Libertarians as Swing Voters

The Cato Institute has a report on the libertarian vote, which they consider to be the new swing vote, accounting for about 13% of voters. Libertarians voted more heavily Republican in the past, but have become disillusioned with Republicans due to the war, their record on civil liberties, social issues, and possibly due to their support for corporate welfare. They note that libertarians supported Bush over Gore by 72% to 20% but Bush’s margin dropped to 59% to 38% when Bush faced John Kerry.

While the Cato Institute attributes this shift towards Democrats in 2004 as opposition to Bush’s policies, they may be underestimating support for Kerry’s positions. The Cato Institute greatly misunderstands Kerry’s positions and misses his libertarian leanings on some positions. They ignored Kerry’s opposition to going to war, and confused Kerry’s vote for the IWR as support for going to war as opposed to authorization of the use of force as a last resort if we were proven to be threatened by WMD. (Kerry’s actual position on Iraq was discussed here). They ignore Kerry’s strong support for civil liberties due to his vote for the Patriot Act, which is also misleading. All but one Senate Democrat voted for the Patriot Act not out of support for the act but as part of a compromise to have sunset provisions added.

They also confuse Kerry’s personal opposition to gay marriage (while supporting civil unions which provide all the benefits of marriage) for his political actions, with Kerry consistently opposing restrictions on gay marriage. During the campaign, Bill Clinton advised Kerry to support the amendments opposing gay marriage in the states where they were on the ballot, advising this would increase his support in those states. Kerry refused to compromise his principles in this manner. They ignore Kerry’s history of strong support for small business and balanced budgets. They use support for private accounts in Social Security as one of their litmus tests, but this is not necessarily a libertarian position. Both the present program and a government sponsored private savings account system would remain a government program, so it comes down to a choice between two government programs, not a choice between a government and a non-government program. Moving to private accounts leaves the problem of funding benefits for current retirees if those currently working shift their money into private accounts, necessitating increased taxation or deficit spending which would be contrary to libertarian goals. (Private accounts would have been much more realistic if Bush had not squandered the budget surplus left by Bill Clinton).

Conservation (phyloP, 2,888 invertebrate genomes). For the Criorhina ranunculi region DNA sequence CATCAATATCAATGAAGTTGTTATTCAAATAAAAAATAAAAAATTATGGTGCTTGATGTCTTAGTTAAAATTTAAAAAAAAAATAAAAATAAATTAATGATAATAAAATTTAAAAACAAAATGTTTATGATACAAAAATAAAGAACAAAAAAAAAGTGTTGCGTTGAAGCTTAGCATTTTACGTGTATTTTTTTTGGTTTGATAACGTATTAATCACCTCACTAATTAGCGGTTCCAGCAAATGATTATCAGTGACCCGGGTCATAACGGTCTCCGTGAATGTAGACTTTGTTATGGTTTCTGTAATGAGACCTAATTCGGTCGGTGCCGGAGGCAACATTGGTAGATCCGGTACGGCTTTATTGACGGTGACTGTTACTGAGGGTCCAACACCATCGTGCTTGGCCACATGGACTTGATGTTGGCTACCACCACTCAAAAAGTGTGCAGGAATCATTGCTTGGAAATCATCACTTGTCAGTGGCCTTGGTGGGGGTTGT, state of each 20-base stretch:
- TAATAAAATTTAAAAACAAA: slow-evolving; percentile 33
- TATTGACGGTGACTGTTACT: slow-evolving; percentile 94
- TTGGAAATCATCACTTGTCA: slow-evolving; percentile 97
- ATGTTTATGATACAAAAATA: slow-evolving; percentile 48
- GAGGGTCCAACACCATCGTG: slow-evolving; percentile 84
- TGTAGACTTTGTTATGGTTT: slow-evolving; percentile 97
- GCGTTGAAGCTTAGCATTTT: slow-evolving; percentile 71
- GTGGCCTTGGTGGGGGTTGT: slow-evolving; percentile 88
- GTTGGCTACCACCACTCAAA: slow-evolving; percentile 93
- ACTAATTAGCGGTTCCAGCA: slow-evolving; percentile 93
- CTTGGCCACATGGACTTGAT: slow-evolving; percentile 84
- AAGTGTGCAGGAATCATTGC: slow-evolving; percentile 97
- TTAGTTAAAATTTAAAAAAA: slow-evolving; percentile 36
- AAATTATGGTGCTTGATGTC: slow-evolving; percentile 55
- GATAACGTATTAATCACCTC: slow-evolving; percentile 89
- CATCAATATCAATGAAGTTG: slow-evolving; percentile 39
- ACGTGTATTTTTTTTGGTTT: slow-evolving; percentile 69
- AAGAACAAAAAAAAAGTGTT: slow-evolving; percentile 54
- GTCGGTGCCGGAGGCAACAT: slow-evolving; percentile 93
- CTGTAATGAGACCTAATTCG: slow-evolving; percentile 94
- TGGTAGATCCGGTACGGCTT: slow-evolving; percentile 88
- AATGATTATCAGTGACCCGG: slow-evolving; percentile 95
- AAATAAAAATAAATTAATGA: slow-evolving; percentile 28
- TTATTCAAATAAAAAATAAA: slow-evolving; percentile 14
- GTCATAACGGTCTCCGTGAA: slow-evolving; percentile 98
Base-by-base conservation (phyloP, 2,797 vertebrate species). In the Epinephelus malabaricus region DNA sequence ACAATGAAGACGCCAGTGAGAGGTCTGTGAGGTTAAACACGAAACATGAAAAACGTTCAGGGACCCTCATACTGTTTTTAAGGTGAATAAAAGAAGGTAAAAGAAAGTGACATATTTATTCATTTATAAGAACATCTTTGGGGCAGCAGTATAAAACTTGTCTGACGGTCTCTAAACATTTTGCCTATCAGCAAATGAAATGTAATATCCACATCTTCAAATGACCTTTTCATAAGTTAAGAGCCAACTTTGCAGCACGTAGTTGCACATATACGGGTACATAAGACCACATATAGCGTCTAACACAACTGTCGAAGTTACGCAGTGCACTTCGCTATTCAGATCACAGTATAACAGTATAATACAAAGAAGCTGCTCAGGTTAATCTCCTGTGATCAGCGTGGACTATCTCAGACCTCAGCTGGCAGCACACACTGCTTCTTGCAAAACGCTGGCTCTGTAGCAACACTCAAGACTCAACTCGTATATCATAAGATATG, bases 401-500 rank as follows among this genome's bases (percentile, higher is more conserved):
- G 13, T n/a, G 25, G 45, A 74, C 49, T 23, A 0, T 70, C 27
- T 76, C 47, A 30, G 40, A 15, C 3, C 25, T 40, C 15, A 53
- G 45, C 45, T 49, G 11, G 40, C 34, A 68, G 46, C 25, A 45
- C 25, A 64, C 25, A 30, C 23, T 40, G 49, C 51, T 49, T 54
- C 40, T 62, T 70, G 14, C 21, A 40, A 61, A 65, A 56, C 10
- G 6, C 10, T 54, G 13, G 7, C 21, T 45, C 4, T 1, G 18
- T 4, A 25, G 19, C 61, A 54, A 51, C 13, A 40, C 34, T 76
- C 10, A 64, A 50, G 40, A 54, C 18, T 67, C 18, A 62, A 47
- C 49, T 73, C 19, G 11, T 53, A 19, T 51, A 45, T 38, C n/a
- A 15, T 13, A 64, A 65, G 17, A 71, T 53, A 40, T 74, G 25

The Cato Institute might be motivated to exaggerate their political significance, but the move by Democrats towards support for civil liberties and liberal social issues, accompanied by support for fiscal conservativism, has benefits beyond the libertarian vote. This is also the formula to attract many suburban voters, Western voters, Starbucks Republicans, and South Park Refugees. The trend towards more libertarian views among Democrats can also be seen in Kos’s adovcacy of Libertarian Dems.

Republicans have often benefited politically by their rhetoric supporting freedom and capitalism, but their actual policies have been quite different from their rhetoric. A party which interferes in the intimate details of individual’s lives to the degree advocated by the Republicans is hardly the party of individual liberty. The crony capitalism practiced by the Republicans to transfer wealth to the large corporations which support them and to the ultra-wealthy has no relationship to the views of Adam Smith. Democrats have a clear advantage in support for civil liberties and opposition to the war, and even on economic issues are often closer to libertarian views once you get past the Republican rhetoric.

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  1. 1
    UncommonSense says:

    My friend, the news for Republicans is even worse than that.

    Gallup has determined that, as of the second week of October, “religious whites,” the so-called values voters of 2004, are as likely to vote for Democrats as they are to vote for Republicans.

    Let that one swirl around a little.

    Please excuse the shameless blog pimping, but I wrote an analysis of the findings over at my place. Take a look, if you’re so inclined.

    It’s beginning to smell like a landslide.

  2. 2
    Ron Chusid says:

    There have also been some posts here on the drop in support for Republicans by religious voters. Republicans are losing votes among all their traditional supporters.

  3. 3
    Christopher says:

    The GOP wasn’t helped by the release of internal memos that have Karl Rove calling the Fundies “nuts.”

    The Republican party is in shambles and I for one, can’t wait to see them sink and drown next month.

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